William Eichler 12 July 2017

Javid tries to build bridges with local government

Javid tries to build bridges with local government  image

Sajid Javid has reached out to local government defending his recent criticisms of the sector as tough love designed to help them ‘do better’.

The communities secretary’s speech to the Local Government Association (LGA) conference last week drew the ire of many after he said local government was facing a ‘looming crisis in confidence’.

Speaking in the wake of the controversy surrounding the response from Kensington & Chelsea council to the Grenfell disaster, Mr Javid criticised the sector on a number of issues, including housing inequalities and local plans.

However, at a summer reception yesterday hosted by the All Party Parliamentary Group on Local Government, he appeared to wish to mend some fences.

‘I think it’s fair to say my speech at the LGA got a mixed reception from the local government family,’ Mr Javid said, with deliberate understatement.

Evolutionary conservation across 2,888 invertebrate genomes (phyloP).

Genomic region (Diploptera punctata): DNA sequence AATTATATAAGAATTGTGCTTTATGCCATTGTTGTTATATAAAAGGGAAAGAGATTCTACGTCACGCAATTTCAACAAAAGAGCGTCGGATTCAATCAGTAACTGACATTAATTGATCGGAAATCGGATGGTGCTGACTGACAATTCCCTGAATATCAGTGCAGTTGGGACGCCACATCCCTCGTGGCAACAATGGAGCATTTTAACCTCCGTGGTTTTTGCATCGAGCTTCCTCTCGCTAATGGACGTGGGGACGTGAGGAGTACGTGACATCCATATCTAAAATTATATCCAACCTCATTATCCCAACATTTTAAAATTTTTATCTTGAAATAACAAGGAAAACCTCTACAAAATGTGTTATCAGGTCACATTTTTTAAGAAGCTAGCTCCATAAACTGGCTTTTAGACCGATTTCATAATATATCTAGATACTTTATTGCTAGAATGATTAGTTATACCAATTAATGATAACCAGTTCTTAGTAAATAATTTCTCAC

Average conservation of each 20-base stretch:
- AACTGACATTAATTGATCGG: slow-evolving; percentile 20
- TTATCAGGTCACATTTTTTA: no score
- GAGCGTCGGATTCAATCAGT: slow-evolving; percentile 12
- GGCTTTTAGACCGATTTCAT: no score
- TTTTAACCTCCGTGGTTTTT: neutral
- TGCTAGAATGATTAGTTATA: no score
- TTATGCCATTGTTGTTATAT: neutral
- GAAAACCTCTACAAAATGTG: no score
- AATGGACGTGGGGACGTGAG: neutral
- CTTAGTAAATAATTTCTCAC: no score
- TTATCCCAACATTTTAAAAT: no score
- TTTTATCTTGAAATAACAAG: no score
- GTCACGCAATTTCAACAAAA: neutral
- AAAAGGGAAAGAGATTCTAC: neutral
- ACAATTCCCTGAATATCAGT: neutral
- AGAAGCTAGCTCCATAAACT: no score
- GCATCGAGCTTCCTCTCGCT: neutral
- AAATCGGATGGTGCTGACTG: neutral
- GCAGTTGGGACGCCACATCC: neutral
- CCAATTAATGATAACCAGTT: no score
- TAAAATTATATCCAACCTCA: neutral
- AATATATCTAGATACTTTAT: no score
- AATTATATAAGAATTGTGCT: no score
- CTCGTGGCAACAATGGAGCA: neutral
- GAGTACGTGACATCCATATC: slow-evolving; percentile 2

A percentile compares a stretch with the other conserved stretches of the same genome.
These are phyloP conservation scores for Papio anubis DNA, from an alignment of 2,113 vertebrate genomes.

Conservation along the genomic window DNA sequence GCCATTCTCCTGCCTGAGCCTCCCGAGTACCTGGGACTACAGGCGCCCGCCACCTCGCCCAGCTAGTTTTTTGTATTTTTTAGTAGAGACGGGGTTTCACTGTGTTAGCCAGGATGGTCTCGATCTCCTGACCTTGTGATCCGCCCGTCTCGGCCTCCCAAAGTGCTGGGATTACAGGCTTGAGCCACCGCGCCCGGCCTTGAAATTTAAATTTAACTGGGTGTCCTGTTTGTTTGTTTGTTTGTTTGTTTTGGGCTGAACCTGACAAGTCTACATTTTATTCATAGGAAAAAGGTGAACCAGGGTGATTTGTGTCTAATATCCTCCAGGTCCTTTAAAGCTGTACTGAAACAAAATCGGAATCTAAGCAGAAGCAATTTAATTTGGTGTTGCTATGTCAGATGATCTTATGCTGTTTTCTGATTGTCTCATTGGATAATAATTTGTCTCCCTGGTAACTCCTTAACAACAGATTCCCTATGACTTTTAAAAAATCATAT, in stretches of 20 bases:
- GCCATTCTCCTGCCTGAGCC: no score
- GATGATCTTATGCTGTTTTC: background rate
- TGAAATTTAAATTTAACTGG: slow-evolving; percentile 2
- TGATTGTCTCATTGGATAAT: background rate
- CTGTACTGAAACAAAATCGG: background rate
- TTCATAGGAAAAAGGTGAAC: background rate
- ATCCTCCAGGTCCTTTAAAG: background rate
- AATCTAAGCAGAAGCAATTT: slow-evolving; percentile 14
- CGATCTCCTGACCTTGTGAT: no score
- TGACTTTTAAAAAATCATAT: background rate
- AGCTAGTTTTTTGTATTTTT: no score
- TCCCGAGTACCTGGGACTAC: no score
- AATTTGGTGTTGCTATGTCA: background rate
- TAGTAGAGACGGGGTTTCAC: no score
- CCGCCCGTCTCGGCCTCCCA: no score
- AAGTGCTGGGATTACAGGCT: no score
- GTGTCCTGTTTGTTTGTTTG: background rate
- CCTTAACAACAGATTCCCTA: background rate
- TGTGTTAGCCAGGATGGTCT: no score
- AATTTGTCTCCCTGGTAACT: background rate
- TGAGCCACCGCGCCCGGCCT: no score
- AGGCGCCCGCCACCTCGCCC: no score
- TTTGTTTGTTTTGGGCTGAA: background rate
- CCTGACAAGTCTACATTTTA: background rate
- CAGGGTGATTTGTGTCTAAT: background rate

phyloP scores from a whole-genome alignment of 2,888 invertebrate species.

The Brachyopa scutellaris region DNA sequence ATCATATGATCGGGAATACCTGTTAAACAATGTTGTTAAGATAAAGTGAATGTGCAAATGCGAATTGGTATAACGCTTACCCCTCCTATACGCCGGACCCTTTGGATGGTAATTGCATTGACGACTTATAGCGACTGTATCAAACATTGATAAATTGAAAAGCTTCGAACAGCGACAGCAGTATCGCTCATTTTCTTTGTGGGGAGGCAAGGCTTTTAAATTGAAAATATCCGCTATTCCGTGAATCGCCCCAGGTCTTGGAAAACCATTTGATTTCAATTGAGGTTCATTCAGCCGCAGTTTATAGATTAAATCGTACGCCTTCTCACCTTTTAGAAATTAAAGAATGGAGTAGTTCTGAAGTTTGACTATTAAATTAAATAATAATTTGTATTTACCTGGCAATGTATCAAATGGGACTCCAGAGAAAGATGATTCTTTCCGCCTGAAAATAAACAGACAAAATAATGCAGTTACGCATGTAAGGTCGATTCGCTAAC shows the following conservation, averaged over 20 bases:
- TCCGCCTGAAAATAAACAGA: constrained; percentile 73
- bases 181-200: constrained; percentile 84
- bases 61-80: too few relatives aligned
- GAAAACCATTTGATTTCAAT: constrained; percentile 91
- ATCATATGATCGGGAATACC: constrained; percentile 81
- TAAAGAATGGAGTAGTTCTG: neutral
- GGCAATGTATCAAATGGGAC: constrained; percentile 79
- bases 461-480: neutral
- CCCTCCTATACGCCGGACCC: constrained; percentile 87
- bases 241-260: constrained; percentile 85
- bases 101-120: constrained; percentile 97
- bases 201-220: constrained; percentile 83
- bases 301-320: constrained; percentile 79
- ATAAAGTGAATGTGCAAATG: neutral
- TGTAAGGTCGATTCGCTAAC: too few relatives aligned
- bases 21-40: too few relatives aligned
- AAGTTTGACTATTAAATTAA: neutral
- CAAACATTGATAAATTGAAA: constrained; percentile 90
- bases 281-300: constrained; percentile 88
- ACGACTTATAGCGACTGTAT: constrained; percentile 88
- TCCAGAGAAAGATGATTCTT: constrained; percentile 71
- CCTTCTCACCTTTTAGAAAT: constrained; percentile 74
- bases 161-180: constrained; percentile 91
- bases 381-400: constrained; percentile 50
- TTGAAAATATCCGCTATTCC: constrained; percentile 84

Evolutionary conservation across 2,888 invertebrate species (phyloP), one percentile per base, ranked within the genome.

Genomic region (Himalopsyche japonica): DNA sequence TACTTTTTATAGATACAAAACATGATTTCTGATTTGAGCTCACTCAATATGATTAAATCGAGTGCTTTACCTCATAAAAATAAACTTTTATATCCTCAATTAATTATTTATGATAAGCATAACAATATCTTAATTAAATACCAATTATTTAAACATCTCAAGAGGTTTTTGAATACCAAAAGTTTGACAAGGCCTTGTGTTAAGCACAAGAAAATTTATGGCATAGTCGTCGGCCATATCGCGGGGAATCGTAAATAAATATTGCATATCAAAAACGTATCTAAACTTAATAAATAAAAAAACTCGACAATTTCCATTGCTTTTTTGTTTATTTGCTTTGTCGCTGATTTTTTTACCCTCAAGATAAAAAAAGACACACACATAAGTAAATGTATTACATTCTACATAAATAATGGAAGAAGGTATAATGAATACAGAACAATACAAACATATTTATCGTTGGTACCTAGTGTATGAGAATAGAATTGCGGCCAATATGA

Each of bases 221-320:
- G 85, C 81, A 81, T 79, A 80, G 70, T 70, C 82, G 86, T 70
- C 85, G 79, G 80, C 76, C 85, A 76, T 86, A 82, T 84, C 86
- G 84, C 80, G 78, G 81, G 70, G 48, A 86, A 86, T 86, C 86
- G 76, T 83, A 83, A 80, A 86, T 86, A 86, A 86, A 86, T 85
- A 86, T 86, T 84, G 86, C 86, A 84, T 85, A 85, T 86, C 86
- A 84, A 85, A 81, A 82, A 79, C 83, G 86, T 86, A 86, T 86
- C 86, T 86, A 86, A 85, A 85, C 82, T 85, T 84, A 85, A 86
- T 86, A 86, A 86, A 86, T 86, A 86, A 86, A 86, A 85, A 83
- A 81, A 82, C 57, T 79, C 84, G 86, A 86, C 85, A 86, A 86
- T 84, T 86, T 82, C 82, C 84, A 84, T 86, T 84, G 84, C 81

Quoting a couple of his critics, the communities secretary acknowledged his LGA speech had gone down like a ‘bucket of cold sick’ or a ‘cat food lasagne’ (the latter, he noted, was his personal favourite).

He said that he loved what local government did for the country and that he was proud ‘to represent you, defend you, and speak for you at the Cabinet table.’

‘But good friends are honest and open with each other,’ he continued.

‘If I’m ever critical of the work being done by some local authorities, it’s only because I want to help you do better.’

He also added this level of honesty was ‘a two-way street’.

‘I’m not hiding away here in Westminster. My door is always open, my phone is always on. I want you to talk to me. I want you to tell me what you think.’

Mr Javid declared that central and local government had to ‘work together’.

‘The challenges we face – in housing, in social care, in community cohesion and so much more – are too great to tackle alone,’ he said.

‘Only through a strong, open, constructive relationship between local and central government can we make sure that councils are able to deliver the services everyone needs.’ 

Head of the LGA’s Labour group, Cllr Nick Forbes was reported in The MJ as saying it was a ‘shameful attempt to place the failings of one authority at the feet of the whole sector’.

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